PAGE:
Our uncle was on that list of priests



The many nieces and nephews of Father John Cullen, pastor of St. Matthew’s Catholic Church in Clare, were shocked to learn last month that he was credibly accused of abusing a girl at Sutherland in 1955. Many of those nieces and nephews are in their 60s and 70s, some near 80, trying to process the little information available in the context of our Catholic immersion.

Father John, as we called him, was a product of Whittemore, an athletic man with a square jaw and a wavy white mane who was as close a figure to God, or at least a bishop, as I had met. That’s the way we thought about him: He walked into our home wearing a Roman collar, would greet us children with warmth and a laugh, and then dispatch us to another room. As he left, we knelt for his blessing.

Brother Jim and I recall the ritual of being sent to summer spiritual boot camp with Father John. We served Mass for him every morning, roamed around Clare aimlessly during the day and got to hit off his batting machine. At night he drank cocktails and read his Breviary, a small black book of priestly prayers and devotions, while Jim and I watched TV in his dark rectory living room.

He seemed incapable of sin, since drinking too much wasn’t quite a sin in our morality. I had joked about that with Police Chief Mark Prosser several weeks ago. He tried to force a smile, but he had seen the file as a member of a review board that investigated and ultimately released a list of 26 priests in the Sioux City Diocese who had been credibly accused of abusing a minor.

I was familiar with most of the names. Msgr. A.W. Behrens’s signature was on my report cards as superintendent of diocesan schools. Many of us from St. Mary’s in the 1960s had heard tales about Father Charles Yetmar but they lacked information or a known victim, at least what I heard. I knew Father John Cain, who served at Sioux Rapids and who headed the Rural Life Conference at one time, and liked him.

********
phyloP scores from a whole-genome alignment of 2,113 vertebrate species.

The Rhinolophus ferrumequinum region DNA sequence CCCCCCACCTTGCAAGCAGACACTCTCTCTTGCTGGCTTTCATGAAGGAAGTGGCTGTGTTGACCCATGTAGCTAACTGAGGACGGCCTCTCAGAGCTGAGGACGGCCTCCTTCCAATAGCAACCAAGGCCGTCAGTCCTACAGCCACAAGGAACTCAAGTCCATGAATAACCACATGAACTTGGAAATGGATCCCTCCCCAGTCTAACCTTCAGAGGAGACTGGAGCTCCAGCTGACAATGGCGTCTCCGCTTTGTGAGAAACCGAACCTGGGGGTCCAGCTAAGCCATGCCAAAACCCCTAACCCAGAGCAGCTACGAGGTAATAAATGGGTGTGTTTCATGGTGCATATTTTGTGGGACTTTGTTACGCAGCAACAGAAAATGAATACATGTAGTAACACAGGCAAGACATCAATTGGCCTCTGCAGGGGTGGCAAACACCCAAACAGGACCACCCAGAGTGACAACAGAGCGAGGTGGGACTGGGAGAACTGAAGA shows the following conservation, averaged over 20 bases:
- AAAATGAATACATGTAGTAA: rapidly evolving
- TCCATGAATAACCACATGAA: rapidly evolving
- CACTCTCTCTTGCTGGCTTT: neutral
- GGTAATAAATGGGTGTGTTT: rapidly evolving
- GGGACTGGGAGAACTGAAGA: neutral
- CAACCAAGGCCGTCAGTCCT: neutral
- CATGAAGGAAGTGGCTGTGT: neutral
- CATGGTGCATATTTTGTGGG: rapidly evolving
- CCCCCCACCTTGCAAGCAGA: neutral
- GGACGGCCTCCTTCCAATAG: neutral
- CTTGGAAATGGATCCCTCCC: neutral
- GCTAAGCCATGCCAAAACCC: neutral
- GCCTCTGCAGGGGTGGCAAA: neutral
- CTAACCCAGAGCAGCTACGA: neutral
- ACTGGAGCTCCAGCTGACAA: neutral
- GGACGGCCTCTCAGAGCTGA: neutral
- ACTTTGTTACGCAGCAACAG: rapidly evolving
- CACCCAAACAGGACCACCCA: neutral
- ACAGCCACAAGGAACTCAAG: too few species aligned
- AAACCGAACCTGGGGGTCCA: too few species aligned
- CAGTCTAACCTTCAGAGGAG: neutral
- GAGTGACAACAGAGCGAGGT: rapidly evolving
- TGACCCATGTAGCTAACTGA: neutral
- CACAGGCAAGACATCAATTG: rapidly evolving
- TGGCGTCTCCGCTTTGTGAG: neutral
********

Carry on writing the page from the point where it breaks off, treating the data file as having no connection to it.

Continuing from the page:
My first reaction was shock and then confusion. Who did Father John assault, and how?

That information is not known to me or, I believe, all my cousins who were reared to revere him. I do not know if any of Father John’s brothers and sisters (including my father, much younger than the priest) knew about it. I asked Prosser about Father John, and he said he could not tell me anything. I understand. But I also know that Prosser is a good and experienced investigator. I do not know to whom the claim was made. I do not know if there was a money settlement or what reconciliation might have occurred, if any. All I know is that he is accused of abusing a female under the age of 18 while a priest at Sutherland in 1955. It would appear that this is the only claim that has been made against him. It also would appear that no claim was taken in the criminal justice system. Most important, it was deemed credible by the review board, which was formed after the diocese for years swept abuse claims under the rug and kept them secret.

We all try to make sense of it in our own ways. Some cousins are reflecting on Father John’s life in Clare and the many good things he did for boys and girls, such as paying for their tuition at Catholic high schools or colleges after they had left Clare. Maybe that was his form of reconciliation. I can’t judge it or even know what to do with that information with so little information about the 1955 incident.

I would like to know more about the victim so I could try to appreciate what her experience was, but I probably really don’t want to know all about that. We have heard much about the horror that children suffered in the hands of priests, pastors and others in position to abuse their power.

The massive cover-up by the church worldwide has caused many of us to question the very foundation of what we were reared to believe: that these men in vestments held the truth for us. That Father John was the Truth incarnate. It was not so far a logical leap for a young boy in Storm Lake steeped in the religion.

So it shakes me.

It’s good to know 64 years later the fact that it happened, two years before I was born. I’m encouraged that the church has taken steps to be truthful — not enough steps, but this list of 26 priests is significant certainly in our family’s life and understanding of our own story.

The list reminds me that power corrupts, that it is strange and clearly destructive for men to live like that in the dark and alone with a bottle and Breviary, and that when a Liberian nun spoke up to the conclave of cardinals recently in Rome it didn’t seem like the white-haired men took her that seriously. She was not appointed Pope Francis’s chief of staff or chief fumigator.

The release of the list and our reaction also illustrates how our lives revolved around the church and clergy, and how that indelible impression can make it more difficult to see what is true. Our world of priests and pastors on pedestals is crumbled.

Father John retired in 1985, 30 years after he left Sutherland in a cloud. He died in 1991. The St. Matthew’s boy’s choir sang “Panis Angelicus” at his funeral. The bishop who held his secret file, himself once accused of abusing boys, eulogized Father John as a holy man. And that’s all we knew. We were reared to believe that all sins are forgiven in Confession or Purgatory or by means we cannot fathom. So we leave it at that, confused and wondering.